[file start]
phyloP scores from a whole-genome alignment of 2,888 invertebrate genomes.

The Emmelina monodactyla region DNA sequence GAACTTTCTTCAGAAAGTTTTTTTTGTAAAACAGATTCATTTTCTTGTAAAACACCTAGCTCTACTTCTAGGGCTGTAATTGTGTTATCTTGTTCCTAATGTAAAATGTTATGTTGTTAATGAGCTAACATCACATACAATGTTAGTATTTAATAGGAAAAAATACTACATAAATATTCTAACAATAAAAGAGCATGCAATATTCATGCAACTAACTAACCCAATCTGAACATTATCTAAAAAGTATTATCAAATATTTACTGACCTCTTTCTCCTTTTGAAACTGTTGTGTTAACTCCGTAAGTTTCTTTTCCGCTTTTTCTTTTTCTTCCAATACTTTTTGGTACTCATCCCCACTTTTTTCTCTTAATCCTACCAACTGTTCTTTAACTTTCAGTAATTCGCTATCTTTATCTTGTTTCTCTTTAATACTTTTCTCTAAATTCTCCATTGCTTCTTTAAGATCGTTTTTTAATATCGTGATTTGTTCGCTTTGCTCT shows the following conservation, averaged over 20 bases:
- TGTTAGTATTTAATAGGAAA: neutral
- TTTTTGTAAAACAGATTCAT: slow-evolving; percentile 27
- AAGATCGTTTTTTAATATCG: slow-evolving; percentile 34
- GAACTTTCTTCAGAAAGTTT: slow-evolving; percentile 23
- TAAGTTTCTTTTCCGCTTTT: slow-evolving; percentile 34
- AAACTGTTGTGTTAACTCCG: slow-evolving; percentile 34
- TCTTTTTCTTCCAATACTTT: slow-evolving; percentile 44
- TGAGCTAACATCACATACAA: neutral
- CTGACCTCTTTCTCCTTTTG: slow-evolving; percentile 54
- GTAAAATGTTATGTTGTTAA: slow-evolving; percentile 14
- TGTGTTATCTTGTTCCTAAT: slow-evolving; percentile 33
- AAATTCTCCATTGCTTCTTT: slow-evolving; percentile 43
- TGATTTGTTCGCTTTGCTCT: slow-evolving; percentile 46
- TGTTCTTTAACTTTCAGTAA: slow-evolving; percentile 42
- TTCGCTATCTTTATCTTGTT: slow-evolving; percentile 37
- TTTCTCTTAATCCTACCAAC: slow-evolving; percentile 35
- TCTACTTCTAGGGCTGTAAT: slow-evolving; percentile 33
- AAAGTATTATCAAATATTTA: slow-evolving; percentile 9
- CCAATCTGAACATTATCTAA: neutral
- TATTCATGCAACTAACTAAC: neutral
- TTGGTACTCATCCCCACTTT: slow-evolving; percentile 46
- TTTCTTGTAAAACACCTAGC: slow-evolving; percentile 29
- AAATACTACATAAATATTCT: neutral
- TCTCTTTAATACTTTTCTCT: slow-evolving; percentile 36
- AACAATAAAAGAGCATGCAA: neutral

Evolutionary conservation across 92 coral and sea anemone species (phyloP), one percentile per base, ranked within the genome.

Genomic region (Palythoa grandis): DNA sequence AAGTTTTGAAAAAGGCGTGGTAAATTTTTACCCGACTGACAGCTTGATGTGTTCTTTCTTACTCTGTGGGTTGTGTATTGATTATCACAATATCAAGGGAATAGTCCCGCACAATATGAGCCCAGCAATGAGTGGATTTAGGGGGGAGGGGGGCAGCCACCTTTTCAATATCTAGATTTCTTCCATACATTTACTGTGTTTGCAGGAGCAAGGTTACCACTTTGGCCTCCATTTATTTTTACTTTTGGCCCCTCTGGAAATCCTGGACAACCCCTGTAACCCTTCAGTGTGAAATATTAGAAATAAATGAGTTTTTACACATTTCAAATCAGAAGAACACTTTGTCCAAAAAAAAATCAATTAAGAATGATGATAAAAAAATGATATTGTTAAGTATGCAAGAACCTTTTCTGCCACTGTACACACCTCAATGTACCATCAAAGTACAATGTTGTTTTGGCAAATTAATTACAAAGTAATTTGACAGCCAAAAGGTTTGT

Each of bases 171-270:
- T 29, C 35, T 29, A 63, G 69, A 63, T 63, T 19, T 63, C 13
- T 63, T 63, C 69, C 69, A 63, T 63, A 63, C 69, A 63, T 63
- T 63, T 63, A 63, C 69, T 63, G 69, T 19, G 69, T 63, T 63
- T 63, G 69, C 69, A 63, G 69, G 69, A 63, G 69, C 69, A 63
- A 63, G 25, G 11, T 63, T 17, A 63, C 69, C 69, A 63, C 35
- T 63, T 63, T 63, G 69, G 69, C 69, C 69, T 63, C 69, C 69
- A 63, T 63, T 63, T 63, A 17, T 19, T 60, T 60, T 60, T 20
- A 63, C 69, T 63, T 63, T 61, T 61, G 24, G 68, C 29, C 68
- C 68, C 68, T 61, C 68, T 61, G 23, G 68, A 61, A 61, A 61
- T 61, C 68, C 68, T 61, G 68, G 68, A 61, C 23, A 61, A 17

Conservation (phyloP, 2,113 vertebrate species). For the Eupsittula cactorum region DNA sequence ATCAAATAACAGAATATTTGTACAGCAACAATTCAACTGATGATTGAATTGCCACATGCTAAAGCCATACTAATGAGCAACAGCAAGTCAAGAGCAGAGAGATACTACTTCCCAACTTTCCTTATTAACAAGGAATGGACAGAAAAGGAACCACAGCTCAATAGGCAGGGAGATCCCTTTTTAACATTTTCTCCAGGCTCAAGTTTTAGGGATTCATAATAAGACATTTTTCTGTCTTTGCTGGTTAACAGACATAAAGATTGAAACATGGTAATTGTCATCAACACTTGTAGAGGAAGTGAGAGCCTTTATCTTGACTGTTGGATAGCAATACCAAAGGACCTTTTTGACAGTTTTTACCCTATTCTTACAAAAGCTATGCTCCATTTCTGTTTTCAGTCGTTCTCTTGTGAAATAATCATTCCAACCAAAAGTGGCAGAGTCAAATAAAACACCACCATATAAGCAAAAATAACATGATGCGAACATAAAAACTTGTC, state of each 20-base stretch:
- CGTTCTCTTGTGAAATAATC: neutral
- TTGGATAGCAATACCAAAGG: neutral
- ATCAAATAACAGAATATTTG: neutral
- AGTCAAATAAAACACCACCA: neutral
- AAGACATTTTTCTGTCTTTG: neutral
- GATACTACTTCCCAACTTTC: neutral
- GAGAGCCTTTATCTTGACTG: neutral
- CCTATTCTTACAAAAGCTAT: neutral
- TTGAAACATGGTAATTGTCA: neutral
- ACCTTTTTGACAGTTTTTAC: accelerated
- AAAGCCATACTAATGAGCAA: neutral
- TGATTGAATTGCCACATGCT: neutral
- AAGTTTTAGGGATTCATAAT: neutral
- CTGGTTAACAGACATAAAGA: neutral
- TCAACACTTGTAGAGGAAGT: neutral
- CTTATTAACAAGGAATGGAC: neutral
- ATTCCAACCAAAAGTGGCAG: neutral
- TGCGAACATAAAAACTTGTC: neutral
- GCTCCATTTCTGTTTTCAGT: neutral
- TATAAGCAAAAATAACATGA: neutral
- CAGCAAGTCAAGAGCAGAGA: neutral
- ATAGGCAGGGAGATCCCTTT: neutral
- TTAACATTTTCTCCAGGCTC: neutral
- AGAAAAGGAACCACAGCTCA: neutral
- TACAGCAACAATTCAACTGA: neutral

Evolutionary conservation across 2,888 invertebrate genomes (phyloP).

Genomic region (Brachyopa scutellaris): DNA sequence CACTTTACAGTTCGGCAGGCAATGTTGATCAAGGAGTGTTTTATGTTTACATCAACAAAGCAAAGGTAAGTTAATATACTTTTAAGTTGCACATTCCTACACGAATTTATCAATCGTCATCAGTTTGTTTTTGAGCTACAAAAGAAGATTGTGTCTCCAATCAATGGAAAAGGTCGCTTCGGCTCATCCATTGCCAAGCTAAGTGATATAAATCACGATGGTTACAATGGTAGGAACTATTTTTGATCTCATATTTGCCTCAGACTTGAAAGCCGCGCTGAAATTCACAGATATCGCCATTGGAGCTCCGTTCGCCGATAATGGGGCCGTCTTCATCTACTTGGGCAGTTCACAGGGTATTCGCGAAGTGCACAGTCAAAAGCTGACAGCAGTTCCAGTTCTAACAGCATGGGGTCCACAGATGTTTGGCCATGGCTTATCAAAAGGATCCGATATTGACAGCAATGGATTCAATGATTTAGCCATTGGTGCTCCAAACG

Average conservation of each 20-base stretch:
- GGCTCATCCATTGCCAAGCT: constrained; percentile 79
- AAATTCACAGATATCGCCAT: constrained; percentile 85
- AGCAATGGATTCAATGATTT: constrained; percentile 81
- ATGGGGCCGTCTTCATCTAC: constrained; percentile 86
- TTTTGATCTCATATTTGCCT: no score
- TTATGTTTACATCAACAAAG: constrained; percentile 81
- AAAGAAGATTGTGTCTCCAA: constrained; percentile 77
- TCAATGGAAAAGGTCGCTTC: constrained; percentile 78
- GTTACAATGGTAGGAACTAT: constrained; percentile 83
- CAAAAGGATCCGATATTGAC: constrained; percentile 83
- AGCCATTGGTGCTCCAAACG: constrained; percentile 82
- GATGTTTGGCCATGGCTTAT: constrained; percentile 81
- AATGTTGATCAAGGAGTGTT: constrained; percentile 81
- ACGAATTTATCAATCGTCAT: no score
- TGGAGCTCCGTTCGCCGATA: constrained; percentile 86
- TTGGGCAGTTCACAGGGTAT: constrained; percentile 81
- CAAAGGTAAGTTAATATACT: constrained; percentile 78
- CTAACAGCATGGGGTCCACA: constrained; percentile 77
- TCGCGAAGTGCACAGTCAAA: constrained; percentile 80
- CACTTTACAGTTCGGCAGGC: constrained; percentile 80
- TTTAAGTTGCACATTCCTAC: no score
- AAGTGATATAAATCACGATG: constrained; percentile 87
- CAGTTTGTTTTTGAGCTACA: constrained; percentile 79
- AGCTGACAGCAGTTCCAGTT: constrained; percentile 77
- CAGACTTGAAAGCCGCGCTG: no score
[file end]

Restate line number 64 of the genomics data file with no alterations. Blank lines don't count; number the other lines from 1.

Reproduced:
- TTAACATTTTCTCCAGGCTC: neutral